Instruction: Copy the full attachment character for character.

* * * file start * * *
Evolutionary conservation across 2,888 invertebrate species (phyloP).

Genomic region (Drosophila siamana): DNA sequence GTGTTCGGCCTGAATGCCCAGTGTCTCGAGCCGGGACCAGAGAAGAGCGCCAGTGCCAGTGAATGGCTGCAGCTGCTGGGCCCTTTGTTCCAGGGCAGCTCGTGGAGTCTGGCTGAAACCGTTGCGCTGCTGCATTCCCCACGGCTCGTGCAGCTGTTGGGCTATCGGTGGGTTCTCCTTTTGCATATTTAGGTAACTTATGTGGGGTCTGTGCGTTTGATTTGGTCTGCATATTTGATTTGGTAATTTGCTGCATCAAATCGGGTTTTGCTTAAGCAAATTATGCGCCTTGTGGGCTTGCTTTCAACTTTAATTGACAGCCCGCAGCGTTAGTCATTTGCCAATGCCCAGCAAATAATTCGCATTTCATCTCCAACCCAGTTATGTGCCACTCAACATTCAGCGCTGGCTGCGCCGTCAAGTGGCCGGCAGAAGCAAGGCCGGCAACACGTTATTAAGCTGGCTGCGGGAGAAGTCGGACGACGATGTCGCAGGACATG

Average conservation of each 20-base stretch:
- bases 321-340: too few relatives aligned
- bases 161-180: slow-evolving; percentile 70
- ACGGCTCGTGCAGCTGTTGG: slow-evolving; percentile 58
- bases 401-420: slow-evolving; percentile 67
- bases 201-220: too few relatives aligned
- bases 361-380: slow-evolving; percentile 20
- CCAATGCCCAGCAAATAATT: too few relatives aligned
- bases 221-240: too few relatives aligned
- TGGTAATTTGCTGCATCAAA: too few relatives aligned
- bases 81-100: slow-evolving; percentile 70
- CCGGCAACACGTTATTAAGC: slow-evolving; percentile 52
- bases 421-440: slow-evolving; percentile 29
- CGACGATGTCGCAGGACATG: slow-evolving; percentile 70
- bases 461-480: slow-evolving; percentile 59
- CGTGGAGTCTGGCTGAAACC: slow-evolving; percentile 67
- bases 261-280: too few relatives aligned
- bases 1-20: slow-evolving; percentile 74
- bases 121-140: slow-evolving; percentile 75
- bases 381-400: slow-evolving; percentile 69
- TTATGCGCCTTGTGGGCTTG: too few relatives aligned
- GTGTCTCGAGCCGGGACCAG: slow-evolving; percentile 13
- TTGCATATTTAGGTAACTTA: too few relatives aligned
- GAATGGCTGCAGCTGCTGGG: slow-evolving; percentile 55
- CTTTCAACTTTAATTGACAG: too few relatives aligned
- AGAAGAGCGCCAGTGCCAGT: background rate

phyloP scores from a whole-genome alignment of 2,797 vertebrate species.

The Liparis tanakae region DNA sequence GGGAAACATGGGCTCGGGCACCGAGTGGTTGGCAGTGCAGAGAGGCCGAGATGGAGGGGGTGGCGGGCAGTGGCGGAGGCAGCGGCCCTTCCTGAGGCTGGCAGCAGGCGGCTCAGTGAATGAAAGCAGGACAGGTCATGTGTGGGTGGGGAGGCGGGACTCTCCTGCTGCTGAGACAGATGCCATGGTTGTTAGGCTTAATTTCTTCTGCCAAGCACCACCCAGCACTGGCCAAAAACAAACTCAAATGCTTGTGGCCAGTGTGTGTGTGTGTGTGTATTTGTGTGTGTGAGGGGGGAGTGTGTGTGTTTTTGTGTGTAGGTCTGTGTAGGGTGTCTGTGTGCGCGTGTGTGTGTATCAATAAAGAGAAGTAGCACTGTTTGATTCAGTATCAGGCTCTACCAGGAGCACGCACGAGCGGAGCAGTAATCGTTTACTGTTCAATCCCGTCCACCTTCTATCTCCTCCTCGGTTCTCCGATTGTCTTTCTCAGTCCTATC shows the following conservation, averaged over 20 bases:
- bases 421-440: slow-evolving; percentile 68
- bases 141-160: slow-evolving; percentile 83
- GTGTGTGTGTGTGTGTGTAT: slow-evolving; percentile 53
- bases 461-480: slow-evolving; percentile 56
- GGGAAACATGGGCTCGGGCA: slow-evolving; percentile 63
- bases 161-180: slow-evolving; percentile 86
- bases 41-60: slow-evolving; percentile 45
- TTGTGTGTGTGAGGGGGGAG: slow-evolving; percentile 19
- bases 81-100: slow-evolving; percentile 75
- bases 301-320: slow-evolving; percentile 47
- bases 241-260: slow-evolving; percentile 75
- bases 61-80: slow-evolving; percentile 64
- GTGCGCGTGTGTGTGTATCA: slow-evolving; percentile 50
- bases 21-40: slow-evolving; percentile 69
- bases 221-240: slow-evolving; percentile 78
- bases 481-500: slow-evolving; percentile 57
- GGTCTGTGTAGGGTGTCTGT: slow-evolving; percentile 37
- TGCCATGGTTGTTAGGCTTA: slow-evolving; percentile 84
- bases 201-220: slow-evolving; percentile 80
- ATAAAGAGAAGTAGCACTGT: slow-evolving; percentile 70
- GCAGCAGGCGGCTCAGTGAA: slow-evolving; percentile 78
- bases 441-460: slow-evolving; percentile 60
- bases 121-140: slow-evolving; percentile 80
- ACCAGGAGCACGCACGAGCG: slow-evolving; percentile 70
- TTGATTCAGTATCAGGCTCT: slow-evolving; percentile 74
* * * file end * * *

Evolutionary conservation across 2,888 invertebrate species (phyloP).

Genomic region (Drosophila siamana): DNA sequence GTGTTCGGCCTGAATGCCCAGTGTCTCGAGCCGGGACCAGAGAAGAGCGCCAGTGCCAGTGAATGGCTGCAGCTGCTGGGCCCTTTGTTCCAGGGCAGCTCGTGGAGTCTGGCTGAAACCGTTGCGCTGCTGCATTCCCCACGGCTCGTGCAGCTGTTGGGCTATCGGTGGGTTCTCCTTTTGCATATTTAGGTAACTTATGTGGGGTCTGTGCGTTTGATTTGGTCTGCATATTTGATTTGGTAATTTGCTGCATCAAATCGGGTTTTGCTTAAGCAAATTATGCGCCTTGTGGGCTTGCTTTCAACTTTAATTGACAGCCCGCAGCGTTAGTCATTTGCCAATGCCCAGCAAATAATTCGCATTTCATCTCCAACCCAGTTATGTGCCACTCAACATTCAGCGCTGGCTGCGCCGTCAAGTGGCCGGCAGAAGCAAGGCCGGCAACACGTTATTAAGCTGGCTGCGGGAGAAGTCGGACGACGATGTCGCAGGACATG

Average conservation of each 20-base stretch:
- bases 321-340: too few relatives aligned
- bases 161-180: slow-evolving; percentile 70
- ACGGCTCGTGCAGCTGTTGG: slow-evolving; percentile 58
- bases 401-420: slow-evolving; percentile 67
- bases 201-220: too few relatives aligned
- bases 361-380: slow-evolving; percentile 20
- CCAATGCCCAGCAAATAATT: too few relatives aligned
- bases 221-240: too few relatives aligned
- TGGTAATTTGCTGCATCAAA: too few relatives aligned
- bases 81-100: slow-evolving; percentile 70
- CCGGCAACACGTTATTAAGC: slow-evolving; percentile 52
- bases 421-440: slow-evolving; percentile 29
- CGACGATGTCGCAGGACATG: slow-evolving; percentile 70
- bases 461-480: slow-evolving; percentile 59
- CGTGGAGTCTGGCTGAAACC: slow-evolving; percentile 67
- bases 261-280: too few relatives aligned
- bases 1-20: slow-evolving; percentile 74
- bases 121-140: slow-evolving; percentile 75
- bases 381-400: slow-evolving; percentile 69
- TTATGCGCCTTGTGGGCTTG: too few relatives aligned
- GTGTCTCGAGCCGGGACCAG: slow-evolving; percentile 13
- TTGCATATTTAGGTAACTTA: too few relatives aligned
- GAATGGCTGCAGCTGCTGGG: slow-evolving; percentile 55
- CTTTCAACTTTAATTGACAG: too few relatives aligned
- AGAAGAGCGCCAGTGCCAGT: background rate

phyloP scores from a whole-genome alignment of 2,797 vertebrate species.

The Liparis tanakae region DNA sequence GGGAAACATGGGCTCGGGCACCGAGTGGTTGGCAGTGCAGAGAGGCCGAGATGGAGGGGGTGGCGGGCAGTGGCGGAGGCAGCGGCCCTTCCTGAGGCTGGCAGCAGGCGGCTCAGTGAATGAAAGCAGGACAGGTCATGTGTGGGTGGGGAGGCGGGACTCTCCTGCTGCTGAGACAGATGCCATGGTTGTTAGGCTTAATTTCTTCTGCCAAGCACCACCCAGCACTGGCCAAAAACAAACTCAAATGCTTGTGGCCAGTGTGTGTGTGTGTGTGTATTTGTGTGTGTGAGGGGGGAGTGTGTGTGTTTTTGTGTGTAGGTCTGTGTAGGGTGTCTGTGTGCGCGTGTGTGTGTATCAATAAAGAGAAGTAGCACTGTTTGATTCAGTATCAGGCTCTACCAGGAGCACGCACGAGCGGAGCAGTAATCGTTTACTGTTCAATCCCGTCCACCTTCTATCTCCTCCTCGGTTCTCCGATTGTCTTTCTCAGTCCTATC shows the following conservation, averaged over 20 bases:
- bases 421-440: slow-evolving; percentile 68
- bases 141-160: slow-evolving; percentile 83
- GTGTGTGTGTGTGTGTGTAT: slow-evolving; percentile 53
- bases 461-480: slow-evolving; percentile 56
- GGGAAACATGGGCTCGGGCA: slow-evolving; percentile 63
- bases 161-180: slow-evolving; percentile 86
- bases 41-60: slow-evolving; percentile 45
- TTGTGTGTGTGAGGGGGGAG: slow-evolving; percentile 19
- bases 81-100: slow-evolving; percentile 75
- bases 301-320: slow-evolving; percentile 47
- bases 241-260: slow-evolving; percentile 75
- bases 61-80: slow-evolving; percentile 64
- GTGCGCGTGTGTGTGTATCA: slow-evolving; percentile 50
- bases 21-40: slow-evolving; percentile 69
- bases 221-240: slow-evolving; percentile 78
- bases 481-500: slow-evolving; percentile 57
- GGTCTGTGTAGGGTGTCTGT: slow-evolving; percentile 37
- TGCCATGGTTGTTAGGCTTA: slow-evolving; percentile 84
- bases 201-220: slow-evolving; percentile 80
- ATAAAGAGAAGTAGCACTGT: slow-evolving; percentile 70
- GCAGCAGGCGGCTCAGTGAA: slow-evolving; percentile 78
- bases 441-460: slow-evolving; percentile 60
- bases 121-140: slow-evolving; percentile 80
- ACCAGGAGCACGCACGAGCG: slow-evolving; percentile 70
- TTGATTCAGTATCAGGCTCT: slow-evolving; percentile 74